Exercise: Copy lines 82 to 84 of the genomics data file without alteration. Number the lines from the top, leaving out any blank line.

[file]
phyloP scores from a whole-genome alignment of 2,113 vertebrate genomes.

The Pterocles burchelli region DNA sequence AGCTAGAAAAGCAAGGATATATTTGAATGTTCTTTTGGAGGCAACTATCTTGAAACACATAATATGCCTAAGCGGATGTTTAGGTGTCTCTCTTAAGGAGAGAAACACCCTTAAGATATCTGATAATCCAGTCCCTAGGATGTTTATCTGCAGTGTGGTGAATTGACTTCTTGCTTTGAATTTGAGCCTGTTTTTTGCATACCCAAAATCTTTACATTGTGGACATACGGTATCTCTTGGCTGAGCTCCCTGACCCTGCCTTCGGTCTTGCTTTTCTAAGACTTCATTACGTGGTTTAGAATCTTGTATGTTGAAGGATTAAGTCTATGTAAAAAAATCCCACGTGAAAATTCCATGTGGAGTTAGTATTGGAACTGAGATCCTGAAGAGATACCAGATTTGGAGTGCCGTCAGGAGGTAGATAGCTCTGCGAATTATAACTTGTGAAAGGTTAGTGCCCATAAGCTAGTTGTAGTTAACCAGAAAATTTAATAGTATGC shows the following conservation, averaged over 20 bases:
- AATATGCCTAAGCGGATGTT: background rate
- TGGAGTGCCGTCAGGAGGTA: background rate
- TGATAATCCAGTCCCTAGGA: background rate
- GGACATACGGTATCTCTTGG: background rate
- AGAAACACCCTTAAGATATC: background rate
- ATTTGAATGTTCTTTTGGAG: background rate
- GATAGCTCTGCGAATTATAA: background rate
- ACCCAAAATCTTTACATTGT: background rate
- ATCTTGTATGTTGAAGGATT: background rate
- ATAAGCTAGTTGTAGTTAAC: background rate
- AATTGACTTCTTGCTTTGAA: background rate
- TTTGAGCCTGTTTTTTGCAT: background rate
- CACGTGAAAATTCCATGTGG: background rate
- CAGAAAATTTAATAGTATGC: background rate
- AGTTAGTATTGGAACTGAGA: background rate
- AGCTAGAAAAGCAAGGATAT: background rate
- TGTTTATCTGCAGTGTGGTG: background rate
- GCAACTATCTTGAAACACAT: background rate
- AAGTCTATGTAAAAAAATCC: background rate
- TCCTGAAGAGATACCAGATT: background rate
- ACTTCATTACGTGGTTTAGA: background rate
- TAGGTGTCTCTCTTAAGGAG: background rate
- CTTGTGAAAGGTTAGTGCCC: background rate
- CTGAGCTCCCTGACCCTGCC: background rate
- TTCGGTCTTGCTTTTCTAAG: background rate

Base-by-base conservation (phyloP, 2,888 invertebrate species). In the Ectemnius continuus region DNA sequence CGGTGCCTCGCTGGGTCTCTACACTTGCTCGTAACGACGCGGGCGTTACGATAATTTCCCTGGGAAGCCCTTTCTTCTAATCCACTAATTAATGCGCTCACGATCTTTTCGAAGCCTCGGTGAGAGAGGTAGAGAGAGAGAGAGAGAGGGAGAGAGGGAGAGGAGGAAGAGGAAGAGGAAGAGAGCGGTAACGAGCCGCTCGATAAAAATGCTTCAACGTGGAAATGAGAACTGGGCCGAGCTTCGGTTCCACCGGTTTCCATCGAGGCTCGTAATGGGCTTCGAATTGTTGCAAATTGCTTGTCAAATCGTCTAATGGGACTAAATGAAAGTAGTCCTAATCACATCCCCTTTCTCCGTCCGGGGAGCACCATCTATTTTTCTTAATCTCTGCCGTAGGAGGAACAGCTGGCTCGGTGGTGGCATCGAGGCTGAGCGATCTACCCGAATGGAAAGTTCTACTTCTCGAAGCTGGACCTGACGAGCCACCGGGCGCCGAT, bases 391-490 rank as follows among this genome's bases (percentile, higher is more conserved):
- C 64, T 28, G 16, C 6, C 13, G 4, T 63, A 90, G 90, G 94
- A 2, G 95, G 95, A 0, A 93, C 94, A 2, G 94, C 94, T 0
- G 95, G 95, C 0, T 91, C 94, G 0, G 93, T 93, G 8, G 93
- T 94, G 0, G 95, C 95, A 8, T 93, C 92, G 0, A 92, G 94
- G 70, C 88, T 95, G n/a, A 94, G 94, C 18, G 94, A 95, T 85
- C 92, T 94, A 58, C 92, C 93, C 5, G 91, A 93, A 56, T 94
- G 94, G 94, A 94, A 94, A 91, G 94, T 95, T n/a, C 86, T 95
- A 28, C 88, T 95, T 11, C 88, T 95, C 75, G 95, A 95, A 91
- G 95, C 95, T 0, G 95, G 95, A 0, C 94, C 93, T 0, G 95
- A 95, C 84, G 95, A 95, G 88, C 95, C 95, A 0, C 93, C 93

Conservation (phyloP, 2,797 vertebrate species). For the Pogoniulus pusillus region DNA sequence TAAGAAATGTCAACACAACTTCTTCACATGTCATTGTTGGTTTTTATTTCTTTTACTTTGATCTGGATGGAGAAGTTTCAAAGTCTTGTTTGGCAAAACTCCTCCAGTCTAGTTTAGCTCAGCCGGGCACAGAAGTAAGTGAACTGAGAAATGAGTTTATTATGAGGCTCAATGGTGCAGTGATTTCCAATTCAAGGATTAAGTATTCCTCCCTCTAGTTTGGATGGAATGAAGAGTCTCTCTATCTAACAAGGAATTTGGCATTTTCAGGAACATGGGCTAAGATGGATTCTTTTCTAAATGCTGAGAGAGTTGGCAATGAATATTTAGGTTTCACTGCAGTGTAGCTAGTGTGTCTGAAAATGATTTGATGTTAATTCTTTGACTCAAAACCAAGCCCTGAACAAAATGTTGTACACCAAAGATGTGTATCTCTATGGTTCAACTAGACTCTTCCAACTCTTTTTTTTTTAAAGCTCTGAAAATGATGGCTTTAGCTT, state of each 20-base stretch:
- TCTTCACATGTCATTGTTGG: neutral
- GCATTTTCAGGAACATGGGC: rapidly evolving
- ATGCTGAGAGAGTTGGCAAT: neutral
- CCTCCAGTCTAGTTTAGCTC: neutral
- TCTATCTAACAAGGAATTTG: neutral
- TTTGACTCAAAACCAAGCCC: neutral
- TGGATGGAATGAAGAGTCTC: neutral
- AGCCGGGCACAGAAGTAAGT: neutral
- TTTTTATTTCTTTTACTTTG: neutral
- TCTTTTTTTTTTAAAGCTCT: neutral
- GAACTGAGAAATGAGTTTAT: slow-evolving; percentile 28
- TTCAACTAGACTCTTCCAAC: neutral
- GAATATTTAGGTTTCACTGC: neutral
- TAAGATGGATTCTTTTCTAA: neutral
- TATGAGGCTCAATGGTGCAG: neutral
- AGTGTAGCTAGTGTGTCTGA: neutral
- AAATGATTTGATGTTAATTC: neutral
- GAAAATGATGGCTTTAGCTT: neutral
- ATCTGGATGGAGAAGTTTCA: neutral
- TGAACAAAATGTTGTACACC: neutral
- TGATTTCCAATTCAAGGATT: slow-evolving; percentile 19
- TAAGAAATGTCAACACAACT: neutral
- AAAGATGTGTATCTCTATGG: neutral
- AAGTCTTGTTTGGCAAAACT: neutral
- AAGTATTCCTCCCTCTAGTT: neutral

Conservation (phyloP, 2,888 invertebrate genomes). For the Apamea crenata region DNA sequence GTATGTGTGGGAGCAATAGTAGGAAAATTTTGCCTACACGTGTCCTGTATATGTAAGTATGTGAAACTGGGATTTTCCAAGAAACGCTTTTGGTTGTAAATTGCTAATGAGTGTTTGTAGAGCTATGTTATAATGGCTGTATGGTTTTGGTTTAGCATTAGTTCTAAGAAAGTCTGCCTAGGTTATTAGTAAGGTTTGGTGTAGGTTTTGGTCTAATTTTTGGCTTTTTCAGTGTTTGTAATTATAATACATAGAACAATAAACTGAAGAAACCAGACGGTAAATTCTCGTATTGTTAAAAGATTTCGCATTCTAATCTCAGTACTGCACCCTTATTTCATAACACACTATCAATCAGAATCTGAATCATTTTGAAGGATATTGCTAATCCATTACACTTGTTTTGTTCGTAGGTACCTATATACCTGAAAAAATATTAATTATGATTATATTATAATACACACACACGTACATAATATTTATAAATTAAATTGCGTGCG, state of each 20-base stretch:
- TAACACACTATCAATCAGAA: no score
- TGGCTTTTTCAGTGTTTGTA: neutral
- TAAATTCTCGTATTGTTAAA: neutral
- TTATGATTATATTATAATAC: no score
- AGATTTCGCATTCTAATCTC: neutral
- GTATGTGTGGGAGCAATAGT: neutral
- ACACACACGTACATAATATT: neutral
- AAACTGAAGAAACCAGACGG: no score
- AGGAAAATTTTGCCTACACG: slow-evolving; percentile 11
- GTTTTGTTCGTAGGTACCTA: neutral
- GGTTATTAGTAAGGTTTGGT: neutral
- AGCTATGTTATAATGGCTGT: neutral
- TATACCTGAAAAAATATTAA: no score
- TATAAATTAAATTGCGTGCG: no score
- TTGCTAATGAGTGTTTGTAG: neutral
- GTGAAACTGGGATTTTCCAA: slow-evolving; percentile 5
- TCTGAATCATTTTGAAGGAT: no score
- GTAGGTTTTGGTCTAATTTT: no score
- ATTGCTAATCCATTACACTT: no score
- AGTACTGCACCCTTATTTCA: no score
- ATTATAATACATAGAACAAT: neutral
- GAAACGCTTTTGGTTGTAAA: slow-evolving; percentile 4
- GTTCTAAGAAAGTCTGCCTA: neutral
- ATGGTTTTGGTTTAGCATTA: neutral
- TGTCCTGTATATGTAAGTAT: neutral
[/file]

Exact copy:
- TCTGAATCATTTTGAAGGAT: no score
- GTAGGTTTTGGTCTAATTTT: no score
- ATTGCTAATCCATTACACTT: no score